guardian doing this a cetacean in cpr. the times also uses its front page to show the scene in new palace yard. the daily telegraph opens with theresa may's message of defiance. theresa may's message of defiance. the daily mary also calls it an attack on democracy the daily mail finally calls it a day terror came to westminster. and the i leads with one of the images of the whole event. tobias ellwood lost his brotherjohn in the bali bombings in 2002. police all over the country have been sending messages on social
4:24 am
media. that is it for now. thank you for watching. good morning. we have an area of rain across the central and southern parts of england drifting its way further west through this morning and here we have temperatures up to six degrees. rain in southern scotland, wet and windy here in the north of scotland, the north—west in particular has light winds and clear skies and lower temperatures, reaching maybe —8 for some. the wet weather moves into the bulk of wales before eight o'clock in the morning and into parts of the south—west as well. the rain becomes light and patchy towards the south—east, something brighter behind. northern england is dry with a shower or two over high ground and fair bit of cloud in scotland and ireland. a little rain to go with that. northern scotland after a cold start stays chilly through the middle part of the morning and we get regular sunshine as well. light wind as well. a decent start to the day. it will be a decent day for many
4:25 am
parts of the north and east of the uk as rain is confined to the south and south—west into the afternoon with a breeze and that will temper the temperatures a little bit. 12—13 for cardiff and london. eight or nine degrees in glasgow and newcastle. through the evening again along the south coast we have thick cloud and outbreaks of rain. rain towards the northern isles but in between fine and dry with clear skies and light winds. that means it will be a chilly start once again on friday. decent rain to be had on friday with the weather front drifting away towards the south. high pressure is firmly in charge all the way to the end of the week and into the weekend. friday again a cold start for some particular southern scotland and northern england we have light winds but here will be a lovely day with plenty of sunshine in light wind. breeze top and tail of the country, a little bit of rain in the south—west and maybe a little bit of rain towards the northern isles. decent day temperature wise for many. a little bit higher, ten or ii degrees for glasgow and belfast. 13 again for cardiff and london.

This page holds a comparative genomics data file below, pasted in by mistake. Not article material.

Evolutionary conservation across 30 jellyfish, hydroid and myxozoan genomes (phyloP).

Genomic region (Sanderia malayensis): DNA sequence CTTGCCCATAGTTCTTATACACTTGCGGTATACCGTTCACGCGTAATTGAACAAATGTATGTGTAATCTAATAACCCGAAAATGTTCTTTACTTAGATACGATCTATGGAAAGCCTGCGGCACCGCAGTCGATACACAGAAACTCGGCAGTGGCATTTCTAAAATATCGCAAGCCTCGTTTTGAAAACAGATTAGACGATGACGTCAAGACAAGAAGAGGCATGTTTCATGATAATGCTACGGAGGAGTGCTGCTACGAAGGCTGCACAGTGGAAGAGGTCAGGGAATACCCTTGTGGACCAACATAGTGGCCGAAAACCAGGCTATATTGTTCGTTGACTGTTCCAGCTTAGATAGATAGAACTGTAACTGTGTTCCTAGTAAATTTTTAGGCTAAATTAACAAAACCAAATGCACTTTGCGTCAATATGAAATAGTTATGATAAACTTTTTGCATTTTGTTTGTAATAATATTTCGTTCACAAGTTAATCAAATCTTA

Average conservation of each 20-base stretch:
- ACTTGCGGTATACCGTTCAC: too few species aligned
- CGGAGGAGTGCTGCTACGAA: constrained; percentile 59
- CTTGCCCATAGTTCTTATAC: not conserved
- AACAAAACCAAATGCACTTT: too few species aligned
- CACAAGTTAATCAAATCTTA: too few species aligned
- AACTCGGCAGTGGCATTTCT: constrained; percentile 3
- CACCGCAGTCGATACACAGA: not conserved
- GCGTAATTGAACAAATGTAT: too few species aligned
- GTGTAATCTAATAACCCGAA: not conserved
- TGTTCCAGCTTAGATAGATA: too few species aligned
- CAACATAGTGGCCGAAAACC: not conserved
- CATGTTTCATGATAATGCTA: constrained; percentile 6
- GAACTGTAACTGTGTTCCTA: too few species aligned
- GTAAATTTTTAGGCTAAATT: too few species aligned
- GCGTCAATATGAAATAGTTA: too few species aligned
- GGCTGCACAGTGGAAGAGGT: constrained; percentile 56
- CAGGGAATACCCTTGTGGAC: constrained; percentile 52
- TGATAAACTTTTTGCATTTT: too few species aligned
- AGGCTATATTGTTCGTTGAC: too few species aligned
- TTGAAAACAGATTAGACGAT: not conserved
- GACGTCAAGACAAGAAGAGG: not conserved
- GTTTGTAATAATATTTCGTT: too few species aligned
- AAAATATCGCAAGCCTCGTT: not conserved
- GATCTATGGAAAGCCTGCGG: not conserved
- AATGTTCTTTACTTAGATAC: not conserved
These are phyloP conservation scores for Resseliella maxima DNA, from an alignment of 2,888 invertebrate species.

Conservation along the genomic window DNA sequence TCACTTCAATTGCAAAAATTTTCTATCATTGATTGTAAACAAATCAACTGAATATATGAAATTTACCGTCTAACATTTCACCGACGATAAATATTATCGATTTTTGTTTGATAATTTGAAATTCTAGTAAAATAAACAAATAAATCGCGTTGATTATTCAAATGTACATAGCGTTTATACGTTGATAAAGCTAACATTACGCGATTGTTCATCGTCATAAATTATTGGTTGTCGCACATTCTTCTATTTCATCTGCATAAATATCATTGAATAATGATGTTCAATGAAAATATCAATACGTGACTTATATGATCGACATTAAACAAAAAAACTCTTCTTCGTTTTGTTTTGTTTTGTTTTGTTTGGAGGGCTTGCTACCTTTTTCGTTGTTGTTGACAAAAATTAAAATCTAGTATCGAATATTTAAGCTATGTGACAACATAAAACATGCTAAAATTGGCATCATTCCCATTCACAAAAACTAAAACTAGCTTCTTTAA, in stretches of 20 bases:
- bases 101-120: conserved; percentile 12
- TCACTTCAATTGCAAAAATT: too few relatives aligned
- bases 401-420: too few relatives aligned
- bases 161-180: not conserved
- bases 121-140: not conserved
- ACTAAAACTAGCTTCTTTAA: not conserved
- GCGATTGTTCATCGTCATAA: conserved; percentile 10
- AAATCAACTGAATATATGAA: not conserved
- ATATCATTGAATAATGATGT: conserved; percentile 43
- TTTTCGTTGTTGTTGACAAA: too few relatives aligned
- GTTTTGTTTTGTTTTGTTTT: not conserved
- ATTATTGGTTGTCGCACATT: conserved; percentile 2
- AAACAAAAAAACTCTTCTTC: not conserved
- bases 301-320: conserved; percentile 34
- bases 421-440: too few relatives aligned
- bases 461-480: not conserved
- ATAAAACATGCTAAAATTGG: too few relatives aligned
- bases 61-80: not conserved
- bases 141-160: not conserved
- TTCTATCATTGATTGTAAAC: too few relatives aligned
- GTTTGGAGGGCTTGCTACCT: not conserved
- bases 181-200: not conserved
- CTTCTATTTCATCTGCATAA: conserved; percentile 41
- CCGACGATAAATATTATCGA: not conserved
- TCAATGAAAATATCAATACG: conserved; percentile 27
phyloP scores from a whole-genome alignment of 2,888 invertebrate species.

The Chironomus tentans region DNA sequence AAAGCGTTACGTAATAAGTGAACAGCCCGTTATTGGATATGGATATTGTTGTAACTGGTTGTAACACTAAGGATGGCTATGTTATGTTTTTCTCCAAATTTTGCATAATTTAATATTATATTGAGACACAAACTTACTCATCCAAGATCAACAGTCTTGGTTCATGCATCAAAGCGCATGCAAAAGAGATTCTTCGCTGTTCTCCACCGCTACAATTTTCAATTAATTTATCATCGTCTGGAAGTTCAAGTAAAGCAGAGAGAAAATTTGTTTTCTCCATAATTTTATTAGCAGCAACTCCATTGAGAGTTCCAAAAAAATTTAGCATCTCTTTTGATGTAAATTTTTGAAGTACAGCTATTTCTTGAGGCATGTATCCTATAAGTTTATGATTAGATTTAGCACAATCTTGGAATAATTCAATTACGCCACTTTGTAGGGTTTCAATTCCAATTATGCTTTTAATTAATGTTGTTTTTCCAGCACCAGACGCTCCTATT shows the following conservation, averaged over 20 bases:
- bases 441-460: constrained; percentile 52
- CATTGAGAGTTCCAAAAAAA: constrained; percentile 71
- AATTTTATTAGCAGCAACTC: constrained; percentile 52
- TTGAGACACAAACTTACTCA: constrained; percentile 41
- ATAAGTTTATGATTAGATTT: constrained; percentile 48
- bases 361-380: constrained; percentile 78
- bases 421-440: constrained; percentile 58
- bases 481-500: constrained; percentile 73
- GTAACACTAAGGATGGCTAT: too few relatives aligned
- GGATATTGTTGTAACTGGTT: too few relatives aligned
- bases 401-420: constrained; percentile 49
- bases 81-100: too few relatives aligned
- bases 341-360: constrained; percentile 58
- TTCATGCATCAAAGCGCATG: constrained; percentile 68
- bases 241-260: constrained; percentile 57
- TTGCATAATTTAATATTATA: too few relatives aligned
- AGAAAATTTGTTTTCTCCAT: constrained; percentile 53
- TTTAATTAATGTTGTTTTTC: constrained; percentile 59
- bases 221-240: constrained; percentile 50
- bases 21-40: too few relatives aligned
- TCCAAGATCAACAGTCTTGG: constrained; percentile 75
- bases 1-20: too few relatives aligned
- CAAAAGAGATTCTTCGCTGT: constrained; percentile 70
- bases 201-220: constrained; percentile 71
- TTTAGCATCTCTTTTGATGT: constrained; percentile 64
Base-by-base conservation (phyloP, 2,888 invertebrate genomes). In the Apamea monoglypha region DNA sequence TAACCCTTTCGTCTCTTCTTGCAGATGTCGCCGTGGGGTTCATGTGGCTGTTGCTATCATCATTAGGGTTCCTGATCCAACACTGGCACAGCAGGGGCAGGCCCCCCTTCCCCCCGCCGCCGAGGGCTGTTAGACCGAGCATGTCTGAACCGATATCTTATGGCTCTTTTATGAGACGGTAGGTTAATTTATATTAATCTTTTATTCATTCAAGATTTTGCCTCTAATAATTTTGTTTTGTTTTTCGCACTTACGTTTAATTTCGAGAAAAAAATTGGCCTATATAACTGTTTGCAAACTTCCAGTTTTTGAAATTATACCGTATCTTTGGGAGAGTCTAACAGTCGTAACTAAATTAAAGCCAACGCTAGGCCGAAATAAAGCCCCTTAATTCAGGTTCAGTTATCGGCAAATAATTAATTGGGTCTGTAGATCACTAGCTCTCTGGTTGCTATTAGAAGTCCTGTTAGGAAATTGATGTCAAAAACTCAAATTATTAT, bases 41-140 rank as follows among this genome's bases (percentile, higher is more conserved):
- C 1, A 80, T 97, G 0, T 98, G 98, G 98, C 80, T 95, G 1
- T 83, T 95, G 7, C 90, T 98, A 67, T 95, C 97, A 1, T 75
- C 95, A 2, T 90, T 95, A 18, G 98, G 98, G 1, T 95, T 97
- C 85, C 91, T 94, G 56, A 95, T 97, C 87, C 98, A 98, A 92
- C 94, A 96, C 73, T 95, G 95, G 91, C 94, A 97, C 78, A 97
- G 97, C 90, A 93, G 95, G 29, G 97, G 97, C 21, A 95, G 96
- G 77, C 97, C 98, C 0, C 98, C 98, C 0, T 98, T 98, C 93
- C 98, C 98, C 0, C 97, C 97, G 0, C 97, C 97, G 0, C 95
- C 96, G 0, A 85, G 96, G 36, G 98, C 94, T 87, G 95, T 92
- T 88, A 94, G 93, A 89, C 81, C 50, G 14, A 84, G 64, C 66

4:26 am
high pressure remains in charge of our weather through this weekend. that will bring a lot of fine and dry weather, more on the way of cloud developing as we reach sunday. saturday looks a decent day across large parts of the uk, chilly start but regular sunshine through the day and it should reach 14 or 15 degrees in the south—east and 13 degrees also for belfast and edinburgh. there is always a bit of a breeze blowing across the southern half of the uk through this weekend. a bit more cloud around on sunday but many places will be fine and dry and some spells of sunshine to be had. winds lighter the further north you are. dry through the weekend, if you get sunshine it will be warm but quite chilly by night. the latest headlines from bbc news: the british prime minister has condemned what she called a "sick and depraved terrorist attack" outside the houses of parliament in london. three civilians and a police officer were killed by a lone attacker who was then shot dead. the murdered police officer, who was unarmed and guarding the gates to parliament has been
4:27 am
named as keith palmer. he was a8, a husband, and a father. he suffered multiple stab wounds. the other victims have not yet been named. police say they know the identity of the attacker, but have given no details. the country's top anti—terrorism officer told journalists the attack was probably motivated by islamic extremism but no group has admitted responsibiity. the injured victims included five people from south korea, two from romania and several french schoolchildren. the lights of the eiffel tower in paris were switched off at midnight on wednesday night as a mark of respect. as the attack unfolded in westminster, our colleagues in parliament were reporting on events from both the house of commmons and lords.
4:28 am
4:29 am
4:30 am


info Stream Only

Uploaded by TV Archive on